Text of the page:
Para finalizar, já tinha visto em tempos um muito interessante documentário sobre as condições de vida e a hierarquia da criadagem na Inglaterra vitoriana. Ontem, durante a conversa com a Conceição, encontrei mais dois, que tenciono ver ainda hoje. Aqui ficam os links:

The Horrific World of England's Workhouse (o título parece-me desagradavelmente sensacionalista, não posso pronunciar-me porque ainda não vi)

De vez em quando gosto de relancear um olhar pelos comentários no YouTube. E neste último documentário encontrei este, escrito há dois meses:

Michael Mangan
I have recently retired as the proverbial English Butler. My early years were spent working for british aristocracy. I began as a 3rd footman , and worked my way up as I learned the profession.It was fun , good employers, and fellow staff. I was warned to stay away from "new money". But I fell into the trap when there were very few of the older people left. Employers who knew the rules , as did we. The new money crowd , do not as a whole know how to treat staff. I hope a few watch this series.

9 comentários:

  1. Já o tinha acrescentado à minha wishlist há coisa de um mês atrás, mas agora com este artigo subiu uma data de posições na pilha a ler. Obrigada :D

    1. Quem agradece sou eu, Ana. Mais ainda se depois vier aqui contar as suas impressões. Acrescentei-o ao meu carrinho de compras (um desespero de tão atafulhado, tenho de o gerir com muita parcimónia), mas ainda não formalizei a compra.

    2. Ups, avisei a Izzie mas esqueci-me de avisar aqui. Ex-Charlotte do Pares de Três aqui. Assumi o nome.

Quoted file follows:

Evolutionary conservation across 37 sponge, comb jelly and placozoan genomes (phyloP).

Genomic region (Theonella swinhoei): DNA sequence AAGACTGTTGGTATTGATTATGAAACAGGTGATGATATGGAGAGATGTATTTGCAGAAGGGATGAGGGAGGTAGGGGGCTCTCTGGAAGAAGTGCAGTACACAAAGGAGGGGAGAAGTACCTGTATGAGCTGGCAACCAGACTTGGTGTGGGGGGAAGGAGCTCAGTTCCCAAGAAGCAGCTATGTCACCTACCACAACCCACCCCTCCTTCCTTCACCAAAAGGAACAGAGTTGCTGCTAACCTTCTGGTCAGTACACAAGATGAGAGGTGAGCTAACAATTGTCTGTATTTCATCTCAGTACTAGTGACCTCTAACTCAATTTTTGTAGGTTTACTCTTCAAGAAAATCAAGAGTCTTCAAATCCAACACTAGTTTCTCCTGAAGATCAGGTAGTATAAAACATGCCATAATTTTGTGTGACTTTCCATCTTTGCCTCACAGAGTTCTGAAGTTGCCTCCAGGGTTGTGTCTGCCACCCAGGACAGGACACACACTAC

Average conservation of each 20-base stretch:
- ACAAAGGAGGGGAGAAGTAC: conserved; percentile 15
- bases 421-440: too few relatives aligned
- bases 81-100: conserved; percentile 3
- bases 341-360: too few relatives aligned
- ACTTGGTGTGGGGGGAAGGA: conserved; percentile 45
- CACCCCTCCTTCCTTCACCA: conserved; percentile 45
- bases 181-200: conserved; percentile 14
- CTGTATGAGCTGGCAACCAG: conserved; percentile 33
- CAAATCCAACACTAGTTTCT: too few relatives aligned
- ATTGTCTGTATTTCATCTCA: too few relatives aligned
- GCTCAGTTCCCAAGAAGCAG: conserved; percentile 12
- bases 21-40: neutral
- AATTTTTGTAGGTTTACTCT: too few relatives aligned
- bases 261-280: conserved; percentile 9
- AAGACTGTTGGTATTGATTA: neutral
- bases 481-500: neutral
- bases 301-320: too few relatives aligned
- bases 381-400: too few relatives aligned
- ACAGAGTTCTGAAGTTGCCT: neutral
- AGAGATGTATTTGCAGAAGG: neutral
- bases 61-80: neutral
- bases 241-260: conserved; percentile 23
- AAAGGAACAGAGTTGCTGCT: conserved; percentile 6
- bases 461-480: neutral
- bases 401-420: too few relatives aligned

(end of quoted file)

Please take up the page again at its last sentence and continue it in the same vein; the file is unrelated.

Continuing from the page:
(ah, a propósito do restaurante no Cartaxo, O Pátio, os meus pais realmente lembram-se e acham que é o agora Batalhoz, onde o meu pai tinha o habito de almoçar até há uns meses atrás)

    3. Ah, e dá uma espreitadela ao The Goldfinch, Donna Tart. Vou a 65% e acho que és capaz de gostar.

    4. Ana, Ana, Ana!
      Eu andei ontem a mexer na lista de links na barra ali ao lado. Provavelmente deveria fazer post sobre isso. Tirei blogues, acrescentei uns quantos (talvez uns cinco, não mais), mantive alguns por razões sentimentais. O seu, o teu (já não me lembro, tratamo-nos por tu ou você?) ficou lá, provavelmente a única excepção - um blogue que passou a privado e ao qual não tenho acesso. Atribuí isso a uma qualquer perda de mensagem a convidar-me para ser lido, e bem procurei. Até tinha pensado em perguntar ao meu grupo secreto no Facebook (grupo de amizades firmes) se sabiam alguma coisa da Charlotte do Pares de Três. E teria certamente resposta.

      Mas esta resposta é melhor. Vou agora seguir o link. E aviso já que, caso o blogue seja privado (a ser outro blogue), espero convite!

    5. Eu quando criei o novo blogue andei a mandar emails para os contactos todos, mas se calhar ficou perdido no spam. Acho que está ali no perfil, mas de qualquer forma

      Não dá para encontrar pelo Google, mas qualquer pessoa com o link pode lê-lo :)

    6. Quanto ao restaurante, pesquisei e confirma-se, o tal Batalhoz é mesmo o velho Pátio, reconheci-o nas fotografias.

  2. Meu Deus Teresa... as saudades que eu já tinha de ler esta sua forma simples, e ao mesmo tempo profunda, de explicar o mundo. A sua visão apaixonada pela arte.

    (A terceira resolução parece estar a tomar forma).

    Bem haja.

    1. Caríssimo José, o seu comentário pôs-me um nó na garganta, mostrou-me o que tenho perdido em vir aqui tão pouco. Não por ser um comentário elogioso, mas por ser um comentário de quem leu tudo, apreendeu, e depois decidiu que lhe apetecia acrescentar alguma coisa.

      A terceira resolução está a tomar forma sim, e quero cumprir. Não sei explicar-me quanto me comoveu a sua frase sobre "a minha forma de explicar o mundo". Não tenho forma de explicar o mundo, vou apenas tentando dizer como o vejo, eu própria sem explicações para coisa nenhuma. Já a paixão pela arte, ah!, essa sim, tenho-a! Mas é apenas paixão pela beleza, qualquer que seja a forma.

      Quem diz "bem haja" sou eu.